Montblanc is responsible for the least expensive timepiece in the category, available for “just” CHF 9,700, because it is an annual rather than a perpetual calendar. The Heritage Chronométrie Chronograph Annual Calendar combines a chronograph with an annual calendar, and requires adjusting just once a year, at the end of February. The striking display features blued hands for the chronograph and small seconds indications, and red-gold-plated hands for the hour, minute and calendar. The days of the week are at 6 o’clock, with the date at 12 o’clock and the month at 9 o’clock. A reworked lunar cycle completes the display at 3 o’clock, indicating the four main phases of the moon: new moon, first quarter, full moon and last quarter.

Calendrier GPHG 2016

Finally, Urban Jürgensen has entered the Reference 1741, a perpetual calendar watch with leap year and moon phase indications. The moon phase disc alone required twenty separate operations to achieve the required level of miniaturisation. Quite an achievement. A distinctive feature of the watch is the exquisite use of the grenage technique, a traditional finish favoured by the company. This paragon of elegant and minimalist design comes with a price tag of CHF 91,200.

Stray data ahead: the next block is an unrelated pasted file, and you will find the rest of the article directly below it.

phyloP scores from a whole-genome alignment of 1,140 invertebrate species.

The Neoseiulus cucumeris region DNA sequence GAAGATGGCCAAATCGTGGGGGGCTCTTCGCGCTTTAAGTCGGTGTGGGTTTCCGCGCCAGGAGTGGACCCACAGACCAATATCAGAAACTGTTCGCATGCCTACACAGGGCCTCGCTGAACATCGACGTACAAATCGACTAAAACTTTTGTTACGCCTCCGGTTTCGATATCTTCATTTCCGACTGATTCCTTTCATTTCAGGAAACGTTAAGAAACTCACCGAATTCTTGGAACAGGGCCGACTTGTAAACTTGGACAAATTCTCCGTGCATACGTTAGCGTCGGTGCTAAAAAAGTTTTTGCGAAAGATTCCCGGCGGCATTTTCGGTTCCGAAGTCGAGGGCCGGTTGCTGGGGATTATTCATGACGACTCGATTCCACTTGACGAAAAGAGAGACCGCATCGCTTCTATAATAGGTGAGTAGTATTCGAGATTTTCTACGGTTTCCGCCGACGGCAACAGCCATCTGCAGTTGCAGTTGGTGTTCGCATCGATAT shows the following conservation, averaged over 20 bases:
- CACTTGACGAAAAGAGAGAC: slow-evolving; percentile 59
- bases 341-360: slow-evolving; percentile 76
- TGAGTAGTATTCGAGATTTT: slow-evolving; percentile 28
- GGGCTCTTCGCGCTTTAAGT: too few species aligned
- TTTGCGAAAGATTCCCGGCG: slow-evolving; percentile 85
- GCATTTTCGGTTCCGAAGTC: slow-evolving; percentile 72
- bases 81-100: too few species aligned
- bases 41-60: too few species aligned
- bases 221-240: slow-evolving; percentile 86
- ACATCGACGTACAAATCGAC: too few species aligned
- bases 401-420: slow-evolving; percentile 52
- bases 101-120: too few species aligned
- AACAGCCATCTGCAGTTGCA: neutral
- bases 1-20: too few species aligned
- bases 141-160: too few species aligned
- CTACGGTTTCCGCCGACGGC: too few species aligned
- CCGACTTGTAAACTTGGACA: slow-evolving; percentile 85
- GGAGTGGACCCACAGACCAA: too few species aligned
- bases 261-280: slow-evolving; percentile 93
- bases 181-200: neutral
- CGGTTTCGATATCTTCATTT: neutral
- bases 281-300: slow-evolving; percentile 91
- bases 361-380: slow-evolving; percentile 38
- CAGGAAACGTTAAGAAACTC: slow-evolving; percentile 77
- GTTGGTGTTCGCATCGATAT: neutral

Urban Jürgensen Reference 1741

Costing an average of CHF 73,360, the 14 watches in contention for the Calendar category will certainly give the jury a lot to think about, because the perpetual calendar remains without doubt one of the most complex watchmaking complications in existence.

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Audemars Piguet is one of the few independent family-owned watch businesses and has been based in Le Brassus, in Switzerland's Vallée de Joux region, at the heart of the fine watchmaking industry,...